When I Was A Kid…

Children really do live in our neighborhood, but you wouldn’t know it this summer. Every day is quiet. No one’s out riding bikes or playing kick the can or running a lemonade stand. I drove past the municipal pool yesterday and it wasn’t very busy, either.



Where did all the children go? It’s like the plot of a Mary Higgins-Clark novel. Have they all been turned into TV-watching, Wii-playing, Cheetoes-eating zombies?


I sit outside on the porch every evening and the only person I usually see is the mentally challenged man from the group home at the end of our street who walks up and down the sidewalk drinking Coke or Mountain Dew, hour after hour, stopping to clap and laugh sometimes when he sees…well…I’m not really sure. But whatever it is makes him darn happy.


Allow me to be an reminiscing old bitty for a moment.


When I was a kid, I spent most of the summer outside, mostly because I wanted to, but sometimes because Mom kicked me out of the house (especially if I used the “b” word – bored). “Go play!” she’d say pushing open the screen door and locking it behind me.


If no friends were around and I was stuck playing with my little brother, we’d hit the sandbox or the swing set and talk about what we wanted to be when we grew up. But usually our friends’ mothers had kicked them out of the house, too, and together we’d find all kinds of things to do.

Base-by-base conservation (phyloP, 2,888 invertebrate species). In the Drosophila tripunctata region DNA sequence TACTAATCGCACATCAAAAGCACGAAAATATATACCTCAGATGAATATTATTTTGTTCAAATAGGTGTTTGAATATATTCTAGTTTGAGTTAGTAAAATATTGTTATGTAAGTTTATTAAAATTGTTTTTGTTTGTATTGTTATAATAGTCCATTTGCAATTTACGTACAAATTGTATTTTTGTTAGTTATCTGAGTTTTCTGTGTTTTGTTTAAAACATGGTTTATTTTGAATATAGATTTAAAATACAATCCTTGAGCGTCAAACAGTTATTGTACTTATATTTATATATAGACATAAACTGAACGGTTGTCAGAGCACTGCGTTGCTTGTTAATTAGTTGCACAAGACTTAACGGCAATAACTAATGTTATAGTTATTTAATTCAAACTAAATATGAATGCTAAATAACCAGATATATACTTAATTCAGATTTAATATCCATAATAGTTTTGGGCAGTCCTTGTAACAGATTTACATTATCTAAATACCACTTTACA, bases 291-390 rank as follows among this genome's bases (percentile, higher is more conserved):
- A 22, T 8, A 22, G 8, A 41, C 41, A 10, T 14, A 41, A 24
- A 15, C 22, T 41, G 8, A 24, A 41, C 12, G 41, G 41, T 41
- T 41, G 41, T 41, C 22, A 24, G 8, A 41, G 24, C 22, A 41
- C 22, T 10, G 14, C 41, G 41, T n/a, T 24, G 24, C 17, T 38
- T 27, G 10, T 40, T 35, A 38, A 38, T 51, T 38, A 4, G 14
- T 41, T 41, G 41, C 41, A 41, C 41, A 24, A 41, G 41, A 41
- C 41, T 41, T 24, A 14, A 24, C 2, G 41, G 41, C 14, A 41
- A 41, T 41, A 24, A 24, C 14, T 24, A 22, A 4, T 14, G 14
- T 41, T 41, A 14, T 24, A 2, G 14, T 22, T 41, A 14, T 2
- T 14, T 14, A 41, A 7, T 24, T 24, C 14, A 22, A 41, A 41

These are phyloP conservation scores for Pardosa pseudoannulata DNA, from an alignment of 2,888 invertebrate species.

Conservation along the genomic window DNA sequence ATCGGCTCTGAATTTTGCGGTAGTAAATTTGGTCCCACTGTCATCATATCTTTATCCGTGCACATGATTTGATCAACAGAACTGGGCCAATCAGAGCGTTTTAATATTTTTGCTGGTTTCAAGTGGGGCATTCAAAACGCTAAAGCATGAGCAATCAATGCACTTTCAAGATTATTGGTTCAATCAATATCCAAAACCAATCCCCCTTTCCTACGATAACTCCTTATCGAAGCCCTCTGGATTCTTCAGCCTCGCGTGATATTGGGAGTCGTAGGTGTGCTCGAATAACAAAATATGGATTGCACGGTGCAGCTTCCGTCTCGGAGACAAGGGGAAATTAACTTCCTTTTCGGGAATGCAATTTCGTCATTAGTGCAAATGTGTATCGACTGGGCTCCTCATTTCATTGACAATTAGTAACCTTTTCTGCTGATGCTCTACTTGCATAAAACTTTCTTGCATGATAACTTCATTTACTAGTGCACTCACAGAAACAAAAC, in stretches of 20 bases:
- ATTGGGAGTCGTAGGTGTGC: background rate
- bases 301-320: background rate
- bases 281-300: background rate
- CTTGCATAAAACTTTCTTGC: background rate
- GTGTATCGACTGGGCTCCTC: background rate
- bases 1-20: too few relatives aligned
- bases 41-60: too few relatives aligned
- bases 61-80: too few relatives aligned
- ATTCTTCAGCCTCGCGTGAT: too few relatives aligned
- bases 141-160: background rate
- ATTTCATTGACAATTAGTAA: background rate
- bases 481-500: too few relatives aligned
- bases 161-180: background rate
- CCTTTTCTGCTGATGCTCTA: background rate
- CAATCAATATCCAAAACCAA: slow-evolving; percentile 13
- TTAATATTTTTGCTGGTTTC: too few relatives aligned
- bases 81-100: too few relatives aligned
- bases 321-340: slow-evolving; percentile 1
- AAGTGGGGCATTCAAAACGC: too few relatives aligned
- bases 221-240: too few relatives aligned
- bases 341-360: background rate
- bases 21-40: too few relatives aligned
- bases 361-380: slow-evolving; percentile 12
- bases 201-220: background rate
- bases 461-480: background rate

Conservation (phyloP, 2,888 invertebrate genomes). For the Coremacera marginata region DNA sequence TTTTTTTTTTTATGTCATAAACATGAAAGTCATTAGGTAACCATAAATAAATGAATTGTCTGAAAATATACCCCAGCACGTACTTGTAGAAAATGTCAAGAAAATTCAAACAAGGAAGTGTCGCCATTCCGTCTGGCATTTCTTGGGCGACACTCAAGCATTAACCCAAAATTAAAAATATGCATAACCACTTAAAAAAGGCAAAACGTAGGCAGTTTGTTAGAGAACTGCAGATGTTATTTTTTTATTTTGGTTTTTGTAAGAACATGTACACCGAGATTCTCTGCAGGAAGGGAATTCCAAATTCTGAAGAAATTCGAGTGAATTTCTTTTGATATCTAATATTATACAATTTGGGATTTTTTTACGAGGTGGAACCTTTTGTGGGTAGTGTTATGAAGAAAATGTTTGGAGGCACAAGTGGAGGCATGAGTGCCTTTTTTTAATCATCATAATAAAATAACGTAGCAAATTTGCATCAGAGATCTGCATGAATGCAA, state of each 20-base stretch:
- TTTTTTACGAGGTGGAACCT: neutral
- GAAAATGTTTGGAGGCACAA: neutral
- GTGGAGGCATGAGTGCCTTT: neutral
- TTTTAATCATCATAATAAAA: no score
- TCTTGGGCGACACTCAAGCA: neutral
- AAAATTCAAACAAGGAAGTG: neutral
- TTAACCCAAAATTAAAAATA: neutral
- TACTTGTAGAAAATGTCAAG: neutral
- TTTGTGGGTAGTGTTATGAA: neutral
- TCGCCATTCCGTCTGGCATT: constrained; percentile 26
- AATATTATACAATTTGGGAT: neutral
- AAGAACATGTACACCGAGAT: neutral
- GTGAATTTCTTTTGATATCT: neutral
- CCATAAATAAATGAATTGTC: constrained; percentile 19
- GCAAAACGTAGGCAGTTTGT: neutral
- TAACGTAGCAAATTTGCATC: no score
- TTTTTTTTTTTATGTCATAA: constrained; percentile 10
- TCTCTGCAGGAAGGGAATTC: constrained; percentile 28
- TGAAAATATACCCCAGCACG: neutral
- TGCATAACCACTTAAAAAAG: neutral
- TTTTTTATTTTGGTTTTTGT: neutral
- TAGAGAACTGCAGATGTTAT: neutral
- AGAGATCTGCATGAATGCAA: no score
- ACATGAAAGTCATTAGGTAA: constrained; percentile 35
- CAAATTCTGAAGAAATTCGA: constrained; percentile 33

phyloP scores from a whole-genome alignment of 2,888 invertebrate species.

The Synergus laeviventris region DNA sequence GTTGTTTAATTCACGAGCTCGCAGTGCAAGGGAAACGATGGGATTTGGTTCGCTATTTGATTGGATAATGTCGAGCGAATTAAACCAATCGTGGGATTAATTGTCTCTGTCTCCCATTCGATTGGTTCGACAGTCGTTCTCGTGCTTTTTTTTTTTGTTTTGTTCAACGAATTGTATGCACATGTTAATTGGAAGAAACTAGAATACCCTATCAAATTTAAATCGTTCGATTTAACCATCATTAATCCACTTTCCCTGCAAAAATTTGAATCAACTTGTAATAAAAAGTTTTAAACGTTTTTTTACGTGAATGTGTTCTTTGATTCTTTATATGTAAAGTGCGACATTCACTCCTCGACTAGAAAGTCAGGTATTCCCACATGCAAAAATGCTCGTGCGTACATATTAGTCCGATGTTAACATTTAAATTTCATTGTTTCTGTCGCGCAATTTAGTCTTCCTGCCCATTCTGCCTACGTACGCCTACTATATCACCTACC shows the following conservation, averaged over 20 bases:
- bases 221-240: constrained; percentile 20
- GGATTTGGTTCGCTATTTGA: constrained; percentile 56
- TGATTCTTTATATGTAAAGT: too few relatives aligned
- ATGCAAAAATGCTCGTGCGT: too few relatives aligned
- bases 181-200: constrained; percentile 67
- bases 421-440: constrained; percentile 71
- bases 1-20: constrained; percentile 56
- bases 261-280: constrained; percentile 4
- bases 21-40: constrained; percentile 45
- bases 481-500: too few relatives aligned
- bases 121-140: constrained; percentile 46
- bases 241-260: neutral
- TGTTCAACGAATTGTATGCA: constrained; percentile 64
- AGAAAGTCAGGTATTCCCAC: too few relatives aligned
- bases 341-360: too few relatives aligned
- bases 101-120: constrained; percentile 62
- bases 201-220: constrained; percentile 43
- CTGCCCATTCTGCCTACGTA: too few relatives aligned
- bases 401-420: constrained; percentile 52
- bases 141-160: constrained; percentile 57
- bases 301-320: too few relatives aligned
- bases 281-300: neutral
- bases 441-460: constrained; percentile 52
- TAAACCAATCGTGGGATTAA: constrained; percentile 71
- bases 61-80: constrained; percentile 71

We’d catch butterflies and bugs and put them in Mason jars with holes poked in the lids with branches and leaves stuffed inside. If enough kids were around, we’d organize a kickball or softball game. Sometimes we’d set up the badminton net or a croquet course. On really hot days, we’d fill big galvanized pots with water and “swim,” or hook up the sprinkler and run through it until we were shriveled like prunes.


No matter where I was in the neighborhood, I always knew when it was time to go home. No one’s dad had a whistle like my dads. Snappy sharp and piercing like a drill sergeant’s, Dad’s whistle all business. My call home was three whistles because I was the third child, and my brother was four whistles. It didn’t matter what we were doing, if we heard our whistle we were to come right home. No “Just five more minutes?” or “Do I have to?” but NOW, as in “Drop everything this very second. It’s time for dinner or bed.”


I don’t hear whistles like that in my neighborhood. I don’t even hear parents calling their children home. That is, when there are children outside. I assume they use cell phones now.


It’s a shame. I miss the laughter of kids playing around here. Sure, I’ve got Mr. Happy Clapper, but it’s not the same.


Have all neighborhoods become void of games and bikes and butterfly collectors? Do kids run through sprinklers anymore? If this is the case, Claire and I have to have a serious talk. I’m buying the kid a sprinkler and a galvanized pot, a croquet set and badminton birdies. We’re gonna have fun outside, gosh darn it, just like when I was a kid.

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5 thoughts on “When I Was A Kid…